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Mailboxes vandalized along Route 119

TOWNSEND — Two West Townsend residents are up in arms due to mailbox vandalism that occurred late last week, with both reporting the crimes to the police and the postmaster.

Mary Jane Kruger said her mailbox, which was attached to a post with 6-inch screws, was taken completely off the post and was later discovered in her neighbor’s yard.

“It was totally lifted off and removed from its pedestal,” Kruger said. “I called the police and they did come down and looked around for the mailbox, then my neighbor brought it over.”

Kruger said she did some research and learned that destroying a mailbox is a federal crime.

“If it’s kids they may think it’s funny, but what they don’t realize is they are committing a federal offense, punishable by a fine of up to $250,000 or imprisonment for up to three years for each act of vandalism,” she said.

Russell Moore said he also found his mailbox, a custom-built one, destroyed by vandals on the same night.

“My stepson had made my wife a mailbox that looked just like a house, with windows in it and everything,” Moore said. “It was taken off the post and stomped on. It had only been up two weeks. It was her Mother’s Day present.”

He said the new mailbox was installed to replace his previous mailbox, which had been destroyed two weeks prior.

“I also reported it to the police and I’m reporting it to the postmaster,” Moore said. “I did get this one repaired, but there’s no reason for this type of destruction.”

Moore’s mailbox was made to open at both ends so the mail could be retrieved without having to step onto Route 119. Both the Krugers and Moores live on the busy state road.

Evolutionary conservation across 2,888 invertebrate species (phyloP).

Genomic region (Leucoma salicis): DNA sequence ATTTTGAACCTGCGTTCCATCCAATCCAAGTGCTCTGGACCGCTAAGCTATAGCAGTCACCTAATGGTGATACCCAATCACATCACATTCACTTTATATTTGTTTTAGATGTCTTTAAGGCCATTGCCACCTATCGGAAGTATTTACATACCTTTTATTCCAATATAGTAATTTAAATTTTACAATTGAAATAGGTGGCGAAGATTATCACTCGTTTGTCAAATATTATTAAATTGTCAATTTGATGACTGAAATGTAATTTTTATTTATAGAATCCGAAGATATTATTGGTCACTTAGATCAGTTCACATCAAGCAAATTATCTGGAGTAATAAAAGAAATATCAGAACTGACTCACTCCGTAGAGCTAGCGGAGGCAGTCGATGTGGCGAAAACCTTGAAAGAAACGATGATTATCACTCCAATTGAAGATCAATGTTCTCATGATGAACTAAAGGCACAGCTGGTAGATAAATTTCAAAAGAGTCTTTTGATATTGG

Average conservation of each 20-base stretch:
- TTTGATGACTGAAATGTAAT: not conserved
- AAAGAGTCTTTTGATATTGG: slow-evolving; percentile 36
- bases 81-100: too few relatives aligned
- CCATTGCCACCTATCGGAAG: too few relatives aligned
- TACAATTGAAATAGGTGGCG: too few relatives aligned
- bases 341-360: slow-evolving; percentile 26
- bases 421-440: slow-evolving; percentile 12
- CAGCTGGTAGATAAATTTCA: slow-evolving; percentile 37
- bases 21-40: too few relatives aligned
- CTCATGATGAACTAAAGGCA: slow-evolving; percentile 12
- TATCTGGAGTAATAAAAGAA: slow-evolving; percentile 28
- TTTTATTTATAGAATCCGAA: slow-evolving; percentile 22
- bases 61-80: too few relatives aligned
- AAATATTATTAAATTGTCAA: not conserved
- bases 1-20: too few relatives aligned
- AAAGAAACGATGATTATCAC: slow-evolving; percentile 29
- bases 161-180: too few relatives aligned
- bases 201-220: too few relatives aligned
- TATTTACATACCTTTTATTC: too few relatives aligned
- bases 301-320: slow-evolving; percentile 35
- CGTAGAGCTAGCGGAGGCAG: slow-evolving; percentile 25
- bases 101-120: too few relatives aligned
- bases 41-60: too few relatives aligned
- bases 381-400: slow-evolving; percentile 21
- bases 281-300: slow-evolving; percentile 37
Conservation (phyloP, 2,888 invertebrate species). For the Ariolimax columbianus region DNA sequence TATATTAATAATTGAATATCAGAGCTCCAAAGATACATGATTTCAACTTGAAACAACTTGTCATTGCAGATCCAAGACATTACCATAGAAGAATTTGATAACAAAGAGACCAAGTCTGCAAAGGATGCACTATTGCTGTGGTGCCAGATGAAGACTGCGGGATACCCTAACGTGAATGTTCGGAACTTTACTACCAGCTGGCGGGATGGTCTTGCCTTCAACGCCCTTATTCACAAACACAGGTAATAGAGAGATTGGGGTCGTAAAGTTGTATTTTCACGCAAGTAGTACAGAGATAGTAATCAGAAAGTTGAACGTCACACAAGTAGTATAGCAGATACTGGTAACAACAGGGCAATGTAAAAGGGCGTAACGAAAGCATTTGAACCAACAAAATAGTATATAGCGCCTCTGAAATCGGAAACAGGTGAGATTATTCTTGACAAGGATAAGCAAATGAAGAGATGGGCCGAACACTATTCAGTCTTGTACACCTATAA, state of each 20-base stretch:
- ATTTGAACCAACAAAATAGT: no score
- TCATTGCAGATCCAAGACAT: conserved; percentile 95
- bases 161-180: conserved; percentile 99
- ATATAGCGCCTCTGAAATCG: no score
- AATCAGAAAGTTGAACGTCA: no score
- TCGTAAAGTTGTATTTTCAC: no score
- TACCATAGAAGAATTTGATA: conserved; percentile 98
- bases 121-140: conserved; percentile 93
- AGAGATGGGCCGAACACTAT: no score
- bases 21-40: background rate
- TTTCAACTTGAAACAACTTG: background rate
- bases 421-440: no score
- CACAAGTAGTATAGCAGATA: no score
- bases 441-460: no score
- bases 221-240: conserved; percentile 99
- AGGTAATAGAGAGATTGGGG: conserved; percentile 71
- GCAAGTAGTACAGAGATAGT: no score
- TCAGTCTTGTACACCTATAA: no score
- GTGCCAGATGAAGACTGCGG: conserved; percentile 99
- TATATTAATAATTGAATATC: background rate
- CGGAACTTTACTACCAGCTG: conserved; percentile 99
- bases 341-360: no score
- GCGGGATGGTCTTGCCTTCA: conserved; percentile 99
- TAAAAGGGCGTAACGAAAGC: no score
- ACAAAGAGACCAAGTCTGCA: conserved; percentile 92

Information from the United States Postal Service’s Web site states that rural mailboxes are vulnerable to vandalism because they are usually isolated, are located on public thoroughfares, and are frequently not visible to the box owners from their homes.

Mailboxes are considered federal property and federal law makes it a crime to vandalize a mailbox, or to injure, deface or destroy any mail deposited in them.

Postal inspectors recommend taking action to protect your mailbox and any mail that may be inside it.

Immediately report theft, tampering or destruction of mail or mailboxes to your postmaster, whereupon you will be asked to complete PS Form 1510, or PS Form 2016. These forms help the Postal Inspection Service determine whether your problem is isolated or is frequently experienced in your neighborhood.

An official warning label — Label 33 — can also be obtained from the Postal Inspection Service and affixed to your mailbox. The sticker warns that willful damage to mailboxes and theft of mail are crimes.

Kruger said she has requested the label for her next mailbox.

“It’s such a shame that people feel they have to damage someone else’s mailbox to have fun,” Kruger said.

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